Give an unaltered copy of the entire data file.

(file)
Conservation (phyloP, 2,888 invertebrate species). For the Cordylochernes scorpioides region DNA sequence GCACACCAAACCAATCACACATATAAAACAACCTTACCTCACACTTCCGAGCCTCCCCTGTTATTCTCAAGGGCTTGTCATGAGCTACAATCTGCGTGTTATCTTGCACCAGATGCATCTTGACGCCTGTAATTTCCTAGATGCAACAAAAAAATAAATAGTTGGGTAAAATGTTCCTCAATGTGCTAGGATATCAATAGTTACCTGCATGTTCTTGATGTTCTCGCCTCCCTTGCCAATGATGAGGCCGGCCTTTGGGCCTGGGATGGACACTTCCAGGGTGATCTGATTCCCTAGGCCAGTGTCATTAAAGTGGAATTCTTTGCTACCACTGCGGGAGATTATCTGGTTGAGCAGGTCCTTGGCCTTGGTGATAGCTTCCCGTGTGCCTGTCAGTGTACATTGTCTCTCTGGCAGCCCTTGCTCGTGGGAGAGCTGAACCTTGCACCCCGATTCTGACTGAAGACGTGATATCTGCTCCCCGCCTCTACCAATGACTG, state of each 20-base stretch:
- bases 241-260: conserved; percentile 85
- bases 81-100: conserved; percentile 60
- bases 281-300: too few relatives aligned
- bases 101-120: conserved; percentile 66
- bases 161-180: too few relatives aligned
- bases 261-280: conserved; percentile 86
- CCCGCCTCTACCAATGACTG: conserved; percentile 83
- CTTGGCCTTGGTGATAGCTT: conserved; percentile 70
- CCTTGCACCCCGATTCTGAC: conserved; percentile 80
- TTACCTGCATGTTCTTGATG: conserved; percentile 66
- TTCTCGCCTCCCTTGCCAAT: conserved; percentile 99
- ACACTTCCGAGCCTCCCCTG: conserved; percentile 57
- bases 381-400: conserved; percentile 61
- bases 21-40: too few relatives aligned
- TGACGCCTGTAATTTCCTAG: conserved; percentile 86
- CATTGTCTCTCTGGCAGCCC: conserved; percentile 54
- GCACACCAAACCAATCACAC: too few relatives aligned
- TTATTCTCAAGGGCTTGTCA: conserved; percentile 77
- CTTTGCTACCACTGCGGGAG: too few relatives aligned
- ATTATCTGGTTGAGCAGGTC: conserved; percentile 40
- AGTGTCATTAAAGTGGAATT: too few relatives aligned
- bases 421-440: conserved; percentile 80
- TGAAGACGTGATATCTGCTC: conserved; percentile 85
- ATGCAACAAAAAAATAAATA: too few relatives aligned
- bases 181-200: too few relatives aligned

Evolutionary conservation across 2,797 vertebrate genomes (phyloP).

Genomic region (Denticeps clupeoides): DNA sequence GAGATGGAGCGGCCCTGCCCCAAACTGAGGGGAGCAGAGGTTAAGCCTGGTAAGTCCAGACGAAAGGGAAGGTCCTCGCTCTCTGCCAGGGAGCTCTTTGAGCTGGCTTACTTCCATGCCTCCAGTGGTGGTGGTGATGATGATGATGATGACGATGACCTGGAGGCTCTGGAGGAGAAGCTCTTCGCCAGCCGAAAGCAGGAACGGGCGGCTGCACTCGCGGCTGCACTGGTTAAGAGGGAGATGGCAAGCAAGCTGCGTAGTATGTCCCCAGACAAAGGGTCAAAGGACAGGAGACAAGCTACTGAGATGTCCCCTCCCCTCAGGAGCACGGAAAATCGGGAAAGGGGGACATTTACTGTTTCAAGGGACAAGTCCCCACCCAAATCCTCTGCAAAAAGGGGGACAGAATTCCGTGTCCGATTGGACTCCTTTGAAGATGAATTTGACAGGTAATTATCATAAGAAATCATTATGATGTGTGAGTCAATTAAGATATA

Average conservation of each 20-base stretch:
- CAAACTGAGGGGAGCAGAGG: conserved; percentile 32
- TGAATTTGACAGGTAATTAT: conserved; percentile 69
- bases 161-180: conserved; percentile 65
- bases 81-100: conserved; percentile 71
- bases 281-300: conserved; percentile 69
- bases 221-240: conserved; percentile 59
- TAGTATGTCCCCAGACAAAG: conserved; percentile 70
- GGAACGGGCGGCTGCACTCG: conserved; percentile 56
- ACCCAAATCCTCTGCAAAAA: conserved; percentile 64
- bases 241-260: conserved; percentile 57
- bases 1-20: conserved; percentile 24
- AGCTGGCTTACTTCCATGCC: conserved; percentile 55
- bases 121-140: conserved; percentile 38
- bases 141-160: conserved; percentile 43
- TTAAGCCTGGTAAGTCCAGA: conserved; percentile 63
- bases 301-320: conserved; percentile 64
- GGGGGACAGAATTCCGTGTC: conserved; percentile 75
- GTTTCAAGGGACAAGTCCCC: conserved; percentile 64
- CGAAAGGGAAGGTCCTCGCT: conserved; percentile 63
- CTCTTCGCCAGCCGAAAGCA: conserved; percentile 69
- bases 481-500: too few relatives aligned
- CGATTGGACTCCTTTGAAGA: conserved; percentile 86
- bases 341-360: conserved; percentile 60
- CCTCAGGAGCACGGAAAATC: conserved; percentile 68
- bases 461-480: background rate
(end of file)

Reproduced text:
Conservation (phyloP, 2,888 invertebrate species). For the Cordylochernes scorpioides region DNA sequence GCACACCAAACCAATCACACATATAAAACAACCTTACCTCACACTTCCGAGCCTCCCCTGTTATTCTCAAGGGCTTGTCATGAGCTACAATCTGCGTGTTATCTTGCACCAGATGCATCTTGACGCCTGTAATTTCCTAGATGCAACAAAAAAATAAATAGTTGGGTAAAATGTTCCTCAATGTGCTAGGATATCAATAGTTACCTGCATGTTCTTGATGTTCTCGCCTCCCTTGCCAATGATGAGGCCGGCCTTTGGGCCTGGGATGGACACTTCCAGGGTGATCTGATTCCCTAGGCCAGTGTCATTAAAGTGGAATTCTTTGCTACCACTGCGGGAGATTATCTGGTTGAGCAGGTCCTTGGCCTTGGTGATAGCTTCCCGTGTGCCTGTCAGTGTACATTGTCTCTCTGGCAGCCCTTGCTCGTGGGAGAGCTGAACCTTGCACCCCGATTCTGACTGAAGACGTGATATCTGCTCCCCGCCTCTACCAATGACTG, state of each 20-base stretch:
- bases 241-260: conserved; percentile 85
- bases 81-100: conserved; percentile 60
- bases 281-300: too few relatives aligned
- bases 101-120: conserved; percentile 66
- bases 161-180: too few relatives aligned
- bases 261-280: conserved; percentile 86
- CCCGCCTCTACCAATGACTG: conserved; percentile 83
- CTTGGCCTTGGTGATAGCTT: conserved; percentile 70
- CCTTGCACCCCGATTCTGAC: conserved; percentile 80
- TTACCTGCATGTTCTTGATG: conserved; percentile 66
- TTCTCGCCTCCCTTGCCAAT: conserved; percentile 99
- ACACTTCCGAGCCTCCCCTG: conserved; percentile 57
- bases 381-400: conserved; percentile 61
- bases 21-40: too few relatives aligned
- TGACGCCTGTAATTTCCTAG: conserved; percentile 86
- CATTGTCTCTCTGGCAGCCC: conserved; percentile 54
- GCACACCAAACCAATCACAC: too few relatives aligned
- TTATTCTCAAGGGCTTGTCA: conserved; percentile 77
- CTTTGCTACCACTGCGGGAG: too few relatives aligned
- ATTATCTGGTTGAGCAGGTC: conserved; percentile 40
- AGTGTCATTAAAGTGGAATT: too few relatives aligned
- bases 421-440: conserved; percentile 80
- TGAAGACGTGATATCTGCTC: conserved; percentile 85
- ATGCAACAAAAAAATAAATA: too few relatives aligned
- bases 181-200: too few relatives aligned

Evolutionary conservation across 2,797 vertebrate genomes (phyloP).

Genomic region (Denticeps clupeoides): DNA sequence GAGATGGAGCGGCCCTGCCCCAAACTGAGGGGAGCAGAGGTTAAGCCTGGTAAGTCCAGACGAAAGGGAAGGTCCTCGCTCTCTGCCAGGGAGCTCTTTGAGCTGGCTTACTTCCATGCCTCCAGTGGTGGTGGTGATGATGATGATGATGACGATGACCTGGAGGCTCTGGAGGAGAAGCTCTTCGCCAGCCGAAAGCAGGAACGGGCGGCTGCACTCGCGGCTGCACTGGTTAAGAGGGAGATGGCAAGCAAGCTGCGTAGTATGTCCCCAGACAAAGGGTCAAAGGACAGGAGACAAGCTACTGAGATGTCCCCTCCCCTCAGGAGCACGGAAAATCGGGAAAGGGGGACATTTACTGTTTCAAGGGACAAGTCCCCACCCAAATCCTCTGCAAAAAGGGGGACAGAATTCCGTGTCCGATTGGACTCCTTTGAAGATGAATTTGACAGGTAATTATCATAAGAAATCATTATGATGTGTGAGTCAATTAAGATATA

Average conservation of each 20-base stretch:
- CAAACTGAGGGGAGCAGAGG: conserved; percentile 32
- TGAATTTGACAGGTAATTAT: conserved; percentile 69
- bases 161-180: conserved; percentile 65
- bases 81-100: conserved; percentile 71
- bases 281-300: conserved; percentile 69
- bases 221-240: conserved; percentile 59
- TAGTATGTCCCCAGACAAAG: conserved; percentile 70
- GGAACGGGCGGCTGCACTCG: conserved; percentile 56
- ACCCAAATCCTCTGCAAAAA: conserved; percentile 64
- bases 241-260: conserved; percentile 57
- bases 1-20: conserved; percentile 24
- AGCTGGCTTACTTCCATGCC: conserved; percentile 55
- bases 121-140: conserved; percentile 38
- bases 141-160: conserved; percentile 43
- TTAAGCCTGGTAAGTCCAGA: conserved; percentile 63
- bases 301-320: conserved; percentile 64
- GGGGGACAGAATTCCGTGTC: conserved; percentile 75
- GTTTCAAGGGACAAGTCCCC: conserved; percentile 64
- CGAAAGGGAAGGTCCTCGCT: conserved; percentile 63
- CTCTTCGCCAGCCGAAAGCA: conserved; percentile 69
- bases 481-500: too few relatives aligned
- CGATTGGACTCCTTTGAAGA: conserved; percentile 86
- bases 341-360: conserved; percentile 60
- CCTCAGGAGCACGGAAAATC: conserved; percentile 68
- bases 461-480: background rate